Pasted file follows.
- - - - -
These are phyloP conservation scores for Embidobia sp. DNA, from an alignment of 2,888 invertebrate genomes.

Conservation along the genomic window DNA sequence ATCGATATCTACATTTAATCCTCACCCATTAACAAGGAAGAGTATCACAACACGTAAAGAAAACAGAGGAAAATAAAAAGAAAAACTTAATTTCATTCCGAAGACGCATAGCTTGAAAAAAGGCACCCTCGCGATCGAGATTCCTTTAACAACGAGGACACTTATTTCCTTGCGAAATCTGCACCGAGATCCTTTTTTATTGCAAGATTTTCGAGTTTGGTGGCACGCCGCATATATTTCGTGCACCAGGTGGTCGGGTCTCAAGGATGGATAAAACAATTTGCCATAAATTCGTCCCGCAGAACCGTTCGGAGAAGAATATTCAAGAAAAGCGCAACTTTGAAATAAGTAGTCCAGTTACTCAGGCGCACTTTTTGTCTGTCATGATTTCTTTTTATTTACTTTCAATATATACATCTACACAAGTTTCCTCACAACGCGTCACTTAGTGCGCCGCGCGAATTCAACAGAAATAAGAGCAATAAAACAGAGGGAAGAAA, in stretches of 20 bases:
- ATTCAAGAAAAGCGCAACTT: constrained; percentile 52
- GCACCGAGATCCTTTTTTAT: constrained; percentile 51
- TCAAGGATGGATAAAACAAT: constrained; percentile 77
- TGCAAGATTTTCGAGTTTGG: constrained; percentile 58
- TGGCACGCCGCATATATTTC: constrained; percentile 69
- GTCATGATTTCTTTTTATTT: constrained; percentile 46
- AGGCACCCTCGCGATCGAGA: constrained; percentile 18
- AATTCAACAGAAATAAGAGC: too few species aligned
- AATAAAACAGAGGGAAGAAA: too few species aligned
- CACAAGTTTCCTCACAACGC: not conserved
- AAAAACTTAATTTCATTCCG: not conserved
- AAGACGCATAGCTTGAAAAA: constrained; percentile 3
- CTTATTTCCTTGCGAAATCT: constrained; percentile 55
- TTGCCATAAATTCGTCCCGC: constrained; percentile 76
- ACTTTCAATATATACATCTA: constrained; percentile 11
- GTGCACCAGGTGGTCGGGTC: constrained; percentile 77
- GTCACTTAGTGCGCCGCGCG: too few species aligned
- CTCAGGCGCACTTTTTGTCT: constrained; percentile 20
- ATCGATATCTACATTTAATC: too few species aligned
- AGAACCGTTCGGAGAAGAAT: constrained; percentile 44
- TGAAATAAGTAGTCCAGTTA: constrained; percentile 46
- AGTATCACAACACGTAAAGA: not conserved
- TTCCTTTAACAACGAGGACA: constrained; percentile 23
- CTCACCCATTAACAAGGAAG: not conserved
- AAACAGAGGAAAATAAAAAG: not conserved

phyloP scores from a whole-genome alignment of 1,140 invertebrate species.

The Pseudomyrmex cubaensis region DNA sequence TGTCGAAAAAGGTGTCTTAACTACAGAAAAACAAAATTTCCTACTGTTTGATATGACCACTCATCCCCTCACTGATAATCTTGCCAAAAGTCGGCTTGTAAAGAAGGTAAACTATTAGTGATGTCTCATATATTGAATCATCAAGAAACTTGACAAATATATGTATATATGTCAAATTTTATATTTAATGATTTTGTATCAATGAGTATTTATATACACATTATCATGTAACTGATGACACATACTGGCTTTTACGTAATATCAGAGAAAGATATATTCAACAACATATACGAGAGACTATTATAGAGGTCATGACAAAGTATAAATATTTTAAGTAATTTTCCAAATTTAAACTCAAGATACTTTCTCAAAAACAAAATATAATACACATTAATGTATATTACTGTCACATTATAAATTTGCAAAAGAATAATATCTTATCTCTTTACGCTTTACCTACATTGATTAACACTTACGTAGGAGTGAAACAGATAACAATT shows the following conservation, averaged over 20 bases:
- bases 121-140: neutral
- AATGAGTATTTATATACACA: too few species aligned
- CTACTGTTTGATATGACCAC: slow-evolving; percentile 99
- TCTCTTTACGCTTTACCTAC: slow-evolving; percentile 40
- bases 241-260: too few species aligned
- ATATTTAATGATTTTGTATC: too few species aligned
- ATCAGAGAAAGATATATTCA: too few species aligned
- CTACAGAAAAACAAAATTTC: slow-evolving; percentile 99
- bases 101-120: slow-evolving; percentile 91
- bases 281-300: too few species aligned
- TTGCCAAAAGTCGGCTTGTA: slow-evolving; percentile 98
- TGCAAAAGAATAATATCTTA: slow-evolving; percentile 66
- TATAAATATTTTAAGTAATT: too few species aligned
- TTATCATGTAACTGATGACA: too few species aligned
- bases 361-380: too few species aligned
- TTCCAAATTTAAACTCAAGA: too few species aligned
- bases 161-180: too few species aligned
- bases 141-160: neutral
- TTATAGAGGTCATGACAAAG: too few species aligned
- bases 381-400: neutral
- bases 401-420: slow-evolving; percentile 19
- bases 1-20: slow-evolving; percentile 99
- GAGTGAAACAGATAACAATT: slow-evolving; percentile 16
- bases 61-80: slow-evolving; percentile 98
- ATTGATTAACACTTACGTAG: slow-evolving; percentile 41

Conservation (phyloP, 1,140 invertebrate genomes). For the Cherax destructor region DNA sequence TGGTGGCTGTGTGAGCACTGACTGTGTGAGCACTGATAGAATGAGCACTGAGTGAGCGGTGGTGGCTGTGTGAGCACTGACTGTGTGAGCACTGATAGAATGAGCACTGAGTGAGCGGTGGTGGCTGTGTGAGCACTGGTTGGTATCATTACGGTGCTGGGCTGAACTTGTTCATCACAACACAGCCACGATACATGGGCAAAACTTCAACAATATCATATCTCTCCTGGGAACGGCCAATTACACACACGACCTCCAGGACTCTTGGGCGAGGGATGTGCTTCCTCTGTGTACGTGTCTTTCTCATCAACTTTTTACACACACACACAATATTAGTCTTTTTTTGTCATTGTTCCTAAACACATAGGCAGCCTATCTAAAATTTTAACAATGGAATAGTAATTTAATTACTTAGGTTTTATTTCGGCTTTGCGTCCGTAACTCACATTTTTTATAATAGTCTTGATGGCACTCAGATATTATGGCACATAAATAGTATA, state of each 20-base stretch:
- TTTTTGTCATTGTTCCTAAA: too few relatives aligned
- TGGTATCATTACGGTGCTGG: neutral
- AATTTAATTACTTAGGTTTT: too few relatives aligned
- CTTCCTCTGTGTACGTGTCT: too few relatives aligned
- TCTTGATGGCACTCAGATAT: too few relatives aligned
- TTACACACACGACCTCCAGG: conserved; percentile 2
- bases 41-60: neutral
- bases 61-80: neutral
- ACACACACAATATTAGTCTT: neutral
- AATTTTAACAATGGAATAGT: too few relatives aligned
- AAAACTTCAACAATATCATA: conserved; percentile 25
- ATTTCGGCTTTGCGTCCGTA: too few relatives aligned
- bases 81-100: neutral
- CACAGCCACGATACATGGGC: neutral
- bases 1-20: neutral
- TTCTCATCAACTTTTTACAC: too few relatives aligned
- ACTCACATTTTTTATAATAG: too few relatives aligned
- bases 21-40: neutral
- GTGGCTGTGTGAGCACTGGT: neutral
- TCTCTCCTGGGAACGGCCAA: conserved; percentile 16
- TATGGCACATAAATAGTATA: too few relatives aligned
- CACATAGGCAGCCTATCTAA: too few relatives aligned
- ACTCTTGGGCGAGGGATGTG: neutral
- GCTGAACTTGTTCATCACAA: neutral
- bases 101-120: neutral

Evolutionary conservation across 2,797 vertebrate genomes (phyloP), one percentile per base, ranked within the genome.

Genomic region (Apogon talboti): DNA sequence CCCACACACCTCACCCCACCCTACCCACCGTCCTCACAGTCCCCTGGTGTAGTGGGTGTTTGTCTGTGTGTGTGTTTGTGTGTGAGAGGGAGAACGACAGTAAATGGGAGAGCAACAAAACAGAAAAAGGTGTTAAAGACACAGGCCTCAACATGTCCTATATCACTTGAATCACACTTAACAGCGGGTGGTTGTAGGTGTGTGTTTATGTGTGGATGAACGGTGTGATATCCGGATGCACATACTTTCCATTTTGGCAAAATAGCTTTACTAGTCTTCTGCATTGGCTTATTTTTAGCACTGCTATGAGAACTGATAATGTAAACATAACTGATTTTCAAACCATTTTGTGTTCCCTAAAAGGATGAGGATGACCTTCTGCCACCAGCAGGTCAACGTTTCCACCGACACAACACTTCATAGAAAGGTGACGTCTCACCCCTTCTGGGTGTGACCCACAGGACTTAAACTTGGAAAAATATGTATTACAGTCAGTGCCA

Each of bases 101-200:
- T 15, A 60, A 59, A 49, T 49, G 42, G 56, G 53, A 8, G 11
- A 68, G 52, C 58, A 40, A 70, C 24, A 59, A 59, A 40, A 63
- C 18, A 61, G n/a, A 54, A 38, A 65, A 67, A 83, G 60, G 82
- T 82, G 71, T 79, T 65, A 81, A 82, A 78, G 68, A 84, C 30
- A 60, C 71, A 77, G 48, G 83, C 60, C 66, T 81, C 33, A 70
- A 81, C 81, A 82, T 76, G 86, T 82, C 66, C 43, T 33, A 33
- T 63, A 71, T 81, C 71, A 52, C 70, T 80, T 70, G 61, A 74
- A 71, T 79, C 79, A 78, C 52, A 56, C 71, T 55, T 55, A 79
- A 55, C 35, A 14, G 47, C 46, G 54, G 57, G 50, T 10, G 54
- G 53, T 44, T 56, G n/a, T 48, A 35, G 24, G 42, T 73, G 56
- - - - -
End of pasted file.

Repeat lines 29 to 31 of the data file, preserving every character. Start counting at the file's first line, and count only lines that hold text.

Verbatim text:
The Pseudomyrmex cubaensis region DNA sequence TGTCGAAAAAGGTGTCTTAACTACAGAAAAACAAAATTTCCTACTGTTTGATATGACCACTCATCCCCTCACTGATAATCTTGCCAAAAGTCGGCTTGTAAAGAAGGTAAACTATTAGTGATGTCTCATATATTGAATCATCAAGAAACTTGACAAATATATGTATATATGTCAAATTTTATATTTAATGATTTTGTATCAATGAGTATTTATATACACATTATCATGTAACTGATGACACATACTGGCTTTTACGTAATATCAGAGAAAGATATATTCAACAACATATACGAGAGACTATTATAGAGGTCATGACAAAGTATAAATATTTTAAGTAATTTTCCAAATTTAAACTCAAGATACTTTCTCAAAAACAAAATATAATACACATTAATGTATATTACTGTCACATTATAAATTTGCAAAAGAATAATATCTTATCTCTTTACGCTTTACCTACATTGATTAACACTTACGTAGGAGTGAAACAGATAACAATT shows the following conservation, averaged over 20 bases:
- bases 121-140: neutral
- AATGAGTATTTATATACACA: too few species aligned